Bing'an Red Memorial
Red Memory hidden in the past of the historic Bing'an Warf wooden settlement
The Red Army Memorial Museum (丙安红一军团纪念馆) is located in the rural Bing'an Warf (丙安滩), a shoal in the middle of Chishui river, at the border between the regions of Guizhou and Sichuan, in South-West China. Nowadays the village of Bing'an counts around 700 residents and its long history dates back to the Ming Dynasty (17th Century). During Qing Dynasty (18th Century) it became an important business town and prosperous ferry terminal on the salt trade routes between Yunnan, Sichuan and Guizhou.
Bing'an is located on a deep ditch on dangerous cliffs, where there was not much flatland to build a proper town. But due to this particular location, at a strategic junction between South-West commercial routes, the town has been developing its own architectural style. Hanging stilted wooden buildings, 20 meters higher than the river level, take advantage of the mountainous layout, using 60 degrees dig angle. Bing'an master plan was arranged following a 'fish-bone' scheme, with a central commercial street cutting through the village.
On this commercial street, at the very center of the village, West-line studio has been asked to restore a historic building to host the Red Army Memorial Museum. Due to the lack of maintenance over the years, architects found the building in very bad condition. The whole building is made of wood, which is the traditional architectural style in Northern Guizhou villages. The Memorial Hall aims to hide between all the other wooden houses of Bing'an, creating inside a new and contrasting experience. The tenon-and-mortise structure (the main supporting system uses pine tree while the other parts are built with cedar wood) has been generally applied for anchoring vertical and horizontal wood, while wooden grafts are recycled from the old building in ruins. Outer walls use 12mm thick wood layer for both side together with 30mm insulating layer. Outer wooden panels are recycled from the old original building.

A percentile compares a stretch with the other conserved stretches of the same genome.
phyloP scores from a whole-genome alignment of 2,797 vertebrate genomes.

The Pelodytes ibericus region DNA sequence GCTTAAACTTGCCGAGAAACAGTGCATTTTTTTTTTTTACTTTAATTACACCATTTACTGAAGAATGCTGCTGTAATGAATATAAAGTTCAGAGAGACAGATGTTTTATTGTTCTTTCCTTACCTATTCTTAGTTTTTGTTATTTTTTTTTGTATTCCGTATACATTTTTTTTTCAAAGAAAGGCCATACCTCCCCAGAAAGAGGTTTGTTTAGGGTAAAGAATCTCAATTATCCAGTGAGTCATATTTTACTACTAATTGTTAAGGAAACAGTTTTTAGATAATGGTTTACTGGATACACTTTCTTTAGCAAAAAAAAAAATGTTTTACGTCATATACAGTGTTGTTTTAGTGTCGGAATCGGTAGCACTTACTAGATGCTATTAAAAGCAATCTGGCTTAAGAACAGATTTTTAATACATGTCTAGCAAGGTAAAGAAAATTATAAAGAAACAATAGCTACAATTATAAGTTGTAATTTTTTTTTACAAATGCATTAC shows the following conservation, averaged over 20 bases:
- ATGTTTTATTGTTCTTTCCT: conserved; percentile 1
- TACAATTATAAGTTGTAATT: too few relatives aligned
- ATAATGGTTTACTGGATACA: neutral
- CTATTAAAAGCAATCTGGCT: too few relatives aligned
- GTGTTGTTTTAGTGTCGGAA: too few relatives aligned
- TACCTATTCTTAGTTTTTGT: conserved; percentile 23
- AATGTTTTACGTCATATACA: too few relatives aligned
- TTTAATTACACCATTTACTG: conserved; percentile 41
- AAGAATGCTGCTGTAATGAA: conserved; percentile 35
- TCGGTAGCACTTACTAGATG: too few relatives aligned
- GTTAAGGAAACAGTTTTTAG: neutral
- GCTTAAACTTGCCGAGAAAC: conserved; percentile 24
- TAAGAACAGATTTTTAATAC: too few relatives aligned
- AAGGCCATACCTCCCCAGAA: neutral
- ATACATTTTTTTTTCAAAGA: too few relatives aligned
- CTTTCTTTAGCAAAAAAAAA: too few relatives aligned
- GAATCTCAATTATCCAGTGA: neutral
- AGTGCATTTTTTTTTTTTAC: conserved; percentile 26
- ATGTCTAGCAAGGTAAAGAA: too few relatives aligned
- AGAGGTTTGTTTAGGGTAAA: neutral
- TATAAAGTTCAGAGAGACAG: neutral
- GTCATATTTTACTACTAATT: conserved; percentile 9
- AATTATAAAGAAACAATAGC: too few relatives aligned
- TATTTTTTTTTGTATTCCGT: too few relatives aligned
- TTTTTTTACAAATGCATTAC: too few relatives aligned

In order to avoid the typical 'boring' atmosphere which usually characterized memorial halls, architects tried to read history through the architectural space. A dense assembly of vertical wooden sticks creates a strong atmosphere, emphasized by the roof lighting system. All those wooden lines 'zoom' the space in unexpected ways, screening and opening views along the exhibition route. In contrast with the wooden architecture outside, this forest of lines creates a new order inside, where to display pictures and original documents. The dramatic use of colored lights coming from roof windows creates a bright/dark/bloody atmosphere, where the light, together with the obsessive presence of wooden lines, marks the space remembering what 'red memory' is.